There were at least 450 people in our little impromptu "village." There were many styles of white canvas dwellings, of course. Pretty French Marquis lodges with their decorative scalloped tops, wall tents, one pole tents, little "lean to's" and more. Tepee poles with their fluttering streamers reached high into the sky. It was cold the first night, and many of the tepees glowed from the fires burning inside. Candle lanterns, ours among them, glowed in a heavy, low fog that blanketed the meadow. Above the fog, the twilight glowed pink and blue on the horizon, and as the sky grew darker the flog disappeared and we watched in awe as the stars appeared. I haven't seen stars like that in many years. It was magnificent! We pointed out the various constellations, gazed with wonder at the Milky Way...and then there were northern lights! I stayed up late just looking at the sky till I got a crick in my neck! I thought of God speaking to Abraham about how his seed would be as numerous as the stars and recalled the words of an old Phil Keaggy song, "...can you count stars, Abraham? Do you believe I AM?" The cool weather was short-lived but lovely while it lasted!
A light show of another kind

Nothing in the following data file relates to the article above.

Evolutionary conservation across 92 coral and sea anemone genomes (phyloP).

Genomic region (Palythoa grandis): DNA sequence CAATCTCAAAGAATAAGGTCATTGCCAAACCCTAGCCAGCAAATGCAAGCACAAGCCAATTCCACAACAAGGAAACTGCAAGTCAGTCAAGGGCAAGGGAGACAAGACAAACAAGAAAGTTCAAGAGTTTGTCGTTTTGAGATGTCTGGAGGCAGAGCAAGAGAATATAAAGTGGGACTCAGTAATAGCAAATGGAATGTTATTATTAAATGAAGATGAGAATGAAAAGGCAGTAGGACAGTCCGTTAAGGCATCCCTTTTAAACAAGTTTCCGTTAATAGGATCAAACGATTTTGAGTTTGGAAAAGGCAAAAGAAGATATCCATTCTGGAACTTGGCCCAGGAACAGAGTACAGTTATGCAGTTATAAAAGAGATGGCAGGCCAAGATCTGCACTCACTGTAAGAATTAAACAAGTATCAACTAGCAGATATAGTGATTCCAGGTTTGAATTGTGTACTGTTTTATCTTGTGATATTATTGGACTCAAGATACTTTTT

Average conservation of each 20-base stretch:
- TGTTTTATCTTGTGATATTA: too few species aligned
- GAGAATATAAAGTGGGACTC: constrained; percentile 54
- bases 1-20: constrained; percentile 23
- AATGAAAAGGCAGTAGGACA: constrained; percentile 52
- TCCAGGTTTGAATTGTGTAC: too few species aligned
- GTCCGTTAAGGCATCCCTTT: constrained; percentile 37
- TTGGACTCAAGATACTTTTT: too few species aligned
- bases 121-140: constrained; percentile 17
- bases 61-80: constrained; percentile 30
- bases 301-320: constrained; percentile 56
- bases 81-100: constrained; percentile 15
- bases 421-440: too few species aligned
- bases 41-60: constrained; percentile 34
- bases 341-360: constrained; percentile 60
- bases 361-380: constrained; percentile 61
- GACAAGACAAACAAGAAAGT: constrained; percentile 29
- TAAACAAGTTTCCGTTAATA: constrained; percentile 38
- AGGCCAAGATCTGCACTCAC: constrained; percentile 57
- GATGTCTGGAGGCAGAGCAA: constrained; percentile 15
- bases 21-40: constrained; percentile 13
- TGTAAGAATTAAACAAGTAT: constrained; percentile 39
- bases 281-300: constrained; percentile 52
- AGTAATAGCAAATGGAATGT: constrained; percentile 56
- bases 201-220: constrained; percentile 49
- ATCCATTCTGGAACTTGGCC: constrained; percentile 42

One evening lightening began to flash all around us. North, south, east and west, it was everywhere. Some forked, some sheets of light; it never stopped for over two hours. It was the most amazing display of power I have ever seen, and I've lived in many places and seen some awesome storms. This was phenomenal. The sky was full of enormous fluffy clouds in many shades of gray, and the lightening flashed behind them, illuminating the gorgeous banks of clouds in white light -- I cannot begin to describe it. There were no pauses between flashes--constant brilliant light and the distant rumble of thunder. People all over camp stopped what they were doing and pulled up chairs or lay down on their backs in the grass and just stared heavenward. Oooohs and aaahs around me made me smile. It was just like the sounds heard at a fireworks display, but this was more beautiful than man-made pyrotechnics could ever be. Eventually, wind began to gust sharply, and everyone ran around covering things, and tightening ropes and then disappeared into their lodges. Ken and I climbed into bed, pulled our quilt up around our chins, and lay quiet to listen as the rain finally came, a deluge of water--and hailstones. Nothing like being in a tent hoping the hail doesn't come right through the canvas! I thought about the many sailors who had been on Lake Superior in just such storms; many lost their lives. I fell asleep humming Gordon Lightfoot's famous song, "The Ella Fitzgerald."